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Library music and writing what you want to write

D Halgren

Senior Member
Good luck raising a family on a temp. day job and the occasional beer money from music. It's not 1970s anymore.

For most us, it will wind up being one or the other.
First of all, I do raise a family, although you never answered whether you had one or not. I assume in this family of yours there would be more than one adult that could earn money, or are women not allowed to hold jobs in your world view? Also, we are talking about library music, which can be done in ones spare time, and built into a career as you go. Thoughts?
 

Chr!s

Active Member
Look, Chris, I think you've made your point: you think people are happy living a traditional life with 2.2 kids and a picket fence. Yes, the arts are saturated and most people don't manage to make a living as a composer. Got it, intellectually and personally (having spent ten years as an only intermittently successful composer/orchestrator before landing a job in my other calling, journalism).

Can we move on? Nobody is going to give up because you've converted them to your perspective, and it's just creating rancor.

Thank you in advance.
Yeah
 

Nick Batzdorf

Moderator
Moderator
Got it, intellectually and personally (having spent ten years as an only intermittently successful composer/orchestrator before landing a job in my other calling, journalism).
By the way, I didn't mean to imply that I'm all through as a professional composer, as we professionals call it, just that I don't rely on it for my supper or spend 85% of my waking hours hustling for work.

Better straighten that out!
 

LamaRose

Gato Mighty!
Off topic: I'll have to give Chris a little love here as I have two older brothers who have been earning full-time salaries in the music biz before they graduated HS... one is in his 70's, the other in his 50's. Both are pretty cynical about the opportunities in the music biz, and have been since the late 80's. They have reason and can proffer countless rise and fall stories of countless individuals dating back to the 60's. And really, at this point in time, every profession is becoming so competitive that cynicism can derail the best laid plans of any career.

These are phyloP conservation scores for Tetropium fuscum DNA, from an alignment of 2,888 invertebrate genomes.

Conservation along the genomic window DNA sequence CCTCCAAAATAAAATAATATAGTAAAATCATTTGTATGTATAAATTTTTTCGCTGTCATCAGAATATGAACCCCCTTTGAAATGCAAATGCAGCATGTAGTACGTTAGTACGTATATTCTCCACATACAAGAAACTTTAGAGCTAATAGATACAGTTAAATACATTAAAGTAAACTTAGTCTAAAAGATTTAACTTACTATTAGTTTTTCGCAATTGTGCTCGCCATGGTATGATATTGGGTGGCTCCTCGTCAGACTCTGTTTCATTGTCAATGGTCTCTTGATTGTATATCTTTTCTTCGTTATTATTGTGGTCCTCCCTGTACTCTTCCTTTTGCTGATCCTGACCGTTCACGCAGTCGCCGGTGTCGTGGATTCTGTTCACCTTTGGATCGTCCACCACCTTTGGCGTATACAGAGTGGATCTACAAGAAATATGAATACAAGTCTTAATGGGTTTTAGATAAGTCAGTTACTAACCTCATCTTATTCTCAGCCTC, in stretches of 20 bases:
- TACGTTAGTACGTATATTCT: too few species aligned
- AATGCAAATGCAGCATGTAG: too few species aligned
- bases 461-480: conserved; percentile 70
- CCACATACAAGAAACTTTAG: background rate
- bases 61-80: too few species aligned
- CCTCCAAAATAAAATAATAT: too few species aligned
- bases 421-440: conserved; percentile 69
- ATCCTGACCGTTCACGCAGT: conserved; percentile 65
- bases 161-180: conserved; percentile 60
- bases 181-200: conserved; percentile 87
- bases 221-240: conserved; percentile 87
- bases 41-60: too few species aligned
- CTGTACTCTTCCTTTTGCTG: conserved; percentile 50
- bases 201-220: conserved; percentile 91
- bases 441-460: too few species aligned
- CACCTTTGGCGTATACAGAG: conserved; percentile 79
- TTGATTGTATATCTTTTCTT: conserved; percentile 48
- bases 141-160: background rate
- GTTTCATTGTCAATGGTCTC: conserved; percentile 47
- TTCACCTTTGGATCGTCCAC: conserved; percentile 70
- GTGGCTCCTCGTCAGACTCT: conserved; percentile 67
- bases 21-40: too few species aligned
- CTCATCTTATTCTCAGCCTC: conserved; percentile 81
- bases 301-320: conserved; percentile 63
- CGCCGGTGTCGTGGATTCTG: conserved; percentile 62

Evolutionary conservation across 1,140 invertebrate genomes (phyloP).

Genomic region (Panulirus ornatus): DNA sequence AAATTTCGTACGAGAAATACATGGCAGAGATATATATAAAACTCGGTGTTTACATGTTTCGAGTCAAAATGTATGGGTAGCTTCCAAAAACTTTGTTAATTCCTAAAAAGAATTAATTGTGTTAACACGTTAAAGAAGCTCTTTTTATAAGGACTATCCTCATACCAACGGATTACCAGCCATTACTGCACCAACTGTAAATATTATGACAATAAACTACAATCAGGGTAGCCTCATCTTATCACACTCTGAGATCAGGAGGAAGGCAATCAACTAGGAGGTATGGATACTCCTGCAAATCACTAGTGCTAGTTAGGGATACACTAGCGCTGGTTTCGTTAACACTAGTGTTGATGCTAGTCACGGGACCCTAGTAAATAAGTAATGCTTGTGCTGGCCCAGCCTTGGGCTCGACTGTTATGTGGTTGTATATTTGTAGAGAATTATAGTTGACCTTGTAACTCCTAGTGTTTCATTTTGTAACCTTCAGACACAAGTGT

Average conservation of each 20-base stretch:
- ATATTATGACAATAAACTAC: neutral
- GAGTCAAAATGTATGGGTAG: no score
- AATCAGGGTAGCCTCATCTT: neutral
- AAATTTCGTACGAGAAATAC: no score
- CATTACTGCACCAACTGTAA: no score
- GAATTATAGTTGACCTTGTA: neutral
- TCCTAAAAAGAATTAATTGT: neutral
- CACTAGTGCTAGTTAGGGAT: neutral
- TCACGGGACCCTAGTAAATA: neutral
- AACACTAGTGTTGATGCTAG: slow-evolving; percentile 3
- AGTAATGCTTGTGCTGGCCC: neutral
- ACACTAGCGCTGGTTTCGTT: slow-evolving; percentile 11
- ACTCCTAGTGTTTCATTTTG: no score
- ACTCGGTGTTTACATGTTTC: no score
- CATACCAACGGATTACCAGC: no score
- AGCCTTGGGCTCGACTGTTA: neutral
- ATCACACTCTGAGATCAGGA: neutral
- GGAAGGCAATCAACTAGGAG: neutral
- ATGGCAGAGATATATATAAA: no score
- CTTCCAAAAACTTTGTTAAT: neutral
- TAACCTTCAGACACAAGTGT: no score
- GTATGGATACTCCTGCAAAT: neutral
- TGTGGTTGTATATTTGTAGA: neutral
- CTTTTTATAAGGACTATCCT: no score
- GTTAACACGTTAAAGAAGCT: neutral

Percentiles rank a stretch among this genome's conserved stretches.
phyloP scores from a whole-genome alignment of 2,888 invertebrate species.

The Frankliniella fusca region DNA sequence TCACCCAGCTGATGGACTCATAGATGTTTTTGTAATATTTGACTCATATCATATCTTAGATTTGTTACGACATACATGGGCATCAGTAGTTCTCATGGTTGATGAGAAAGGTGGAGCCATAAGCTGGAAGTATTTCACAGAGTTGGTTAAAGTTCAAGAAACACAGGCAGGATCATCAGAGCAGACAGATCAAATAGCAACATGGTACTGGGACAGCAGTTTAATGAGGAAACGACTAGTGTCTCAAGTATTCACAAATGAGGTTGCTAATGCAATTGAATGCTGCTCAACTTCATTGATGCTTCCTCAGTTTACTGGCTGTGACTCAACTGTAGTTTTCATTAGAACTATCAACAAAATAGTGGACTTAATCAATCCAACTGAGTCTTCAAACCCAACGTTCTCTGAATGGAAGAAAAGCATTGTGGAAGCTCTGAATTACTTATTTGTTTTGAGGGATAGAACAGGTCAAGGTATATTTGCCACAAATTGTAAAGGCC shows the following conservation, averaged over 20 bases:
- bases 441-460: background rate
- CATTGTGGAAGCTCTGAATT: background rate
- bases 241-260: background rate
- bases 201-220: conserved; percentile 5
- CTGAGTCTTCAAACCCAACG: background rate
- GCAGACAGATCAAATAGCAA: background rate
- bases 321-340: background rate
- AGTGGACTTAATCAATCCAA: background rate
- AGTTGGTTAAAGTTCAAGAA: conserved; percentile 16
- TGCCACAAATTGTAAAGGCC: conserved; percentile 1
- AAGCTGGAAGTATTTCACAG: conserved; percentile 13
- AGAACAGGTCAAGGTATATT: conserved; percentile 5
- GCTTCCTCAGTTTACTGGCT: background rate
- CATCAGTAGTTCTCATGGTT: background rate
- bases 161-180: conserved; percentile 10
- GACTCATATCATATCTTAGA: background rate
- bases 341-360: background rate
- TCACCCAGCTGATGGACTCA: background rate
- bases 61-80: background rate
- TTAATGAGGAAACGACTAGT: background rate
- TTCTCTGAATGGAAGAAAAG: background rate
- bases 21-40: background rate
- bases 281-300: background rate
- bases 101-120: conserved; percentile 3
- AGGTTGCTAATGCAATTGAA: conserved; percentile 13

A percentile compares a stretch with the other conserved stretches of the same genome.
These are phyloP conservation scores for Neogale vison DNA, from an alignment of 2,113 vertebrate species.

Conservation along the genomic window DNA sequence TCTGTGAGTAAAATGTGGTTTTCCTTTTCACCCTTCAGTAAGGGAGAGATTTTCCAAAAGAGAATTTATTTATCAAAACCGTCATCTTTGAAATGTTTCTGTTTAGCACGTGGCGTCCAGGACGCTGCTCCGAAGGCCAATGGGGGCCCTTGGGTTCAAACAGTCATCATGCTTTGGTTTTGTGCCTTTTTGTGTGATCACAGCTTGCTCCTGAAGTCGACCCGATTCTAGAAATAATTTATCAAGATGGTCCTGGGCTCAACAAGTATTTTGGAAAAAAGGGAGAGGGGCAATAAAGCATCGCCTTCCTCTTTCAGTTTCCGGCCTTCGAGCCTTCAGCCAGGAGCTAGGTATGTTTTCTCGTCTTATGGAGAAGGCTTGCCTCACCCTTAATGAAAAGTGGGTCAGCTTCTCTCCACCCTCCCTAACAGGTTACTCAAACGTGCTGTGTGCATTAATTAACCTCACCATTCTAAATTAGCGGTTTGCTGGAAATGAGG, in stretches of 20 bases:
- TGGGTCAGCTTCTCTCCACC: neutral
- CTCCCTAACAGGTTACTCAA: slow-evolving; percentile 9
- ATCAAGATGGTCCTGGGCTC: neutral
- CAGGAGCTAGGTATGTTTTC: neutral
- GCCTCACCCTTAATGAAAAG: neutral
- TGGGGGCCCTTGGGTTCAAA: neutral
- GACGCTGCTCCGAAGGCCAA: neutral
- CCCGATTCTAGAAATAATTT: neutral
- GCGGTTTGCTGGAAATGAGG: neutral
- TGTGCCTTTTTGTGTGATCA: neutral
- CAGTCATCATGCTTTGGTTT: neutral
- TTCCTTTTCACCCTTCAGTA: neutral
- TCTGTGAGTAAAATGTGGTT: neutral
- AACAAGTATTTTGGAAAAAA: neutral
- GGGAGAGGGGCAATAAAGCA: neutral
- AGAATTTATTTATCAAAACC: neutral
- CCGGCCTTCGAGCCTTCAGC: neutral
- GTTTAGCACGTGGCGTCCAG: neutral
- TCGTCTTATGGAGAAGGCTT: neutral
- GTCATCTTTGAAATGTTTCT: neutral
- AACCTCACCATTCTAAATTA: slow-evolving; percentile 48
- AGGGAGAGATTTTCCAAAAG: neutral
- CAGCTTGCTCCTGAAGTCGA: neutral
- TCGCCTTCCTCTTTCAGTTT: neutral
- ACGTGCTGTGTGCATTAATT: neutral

But I have to ask Chris, since you are so into social stats and studies and whatnot, what do the studies reveal about the greatest regret that people have as they are nearing the end of their respective lives... if they could change one thing about their lives, what would it have been? Do tell!

On topic: I think @JohnG pretty much nailed it... find what you're passionate about, hop that 10,000-hour train, and ride that mother until you're the absolute best you can be at what you're doing... and maybe end up being one of the best in the world. Personally, I think the niche route is the better track... find an area underutilized or out of vogue and become the go-to guy for that style, sound, skill-set, whatever.
 

Chr!s

Active Member
I'll have to give Chris a little love here
Back at ya!



But I have to ask Chris, since you are so into social stats and studies and whatnot, what do the studies reveal about the greatest regret that people have as they are nearing the end of their respective lives... if they could change one thing about their lives, what would it have been? Do tell!
The first two things I could find:

The first states "not becoming your ideal self". The stupid link to the actual study itself won't open, but it does not make mention what percentage of these people stated they were unhappy with how their lives actually turned out.

This was the second, interviews with hospice patients, topping the list is: "I wish I had been more loving to the people who matter the most." #3 is a wish that you hadn't "Spent so much time working". "I wish I had chosen work that was meaningful for me." is on the bottom of the list.

So yeah, this all so far seems to line up with my position. Which is essentially about the divine economy of goods; the things we ought to love and place greater importance upon. There's no such thing as a regret-free life, but some regrets are a lot bigger than others.

As you were

 

Greg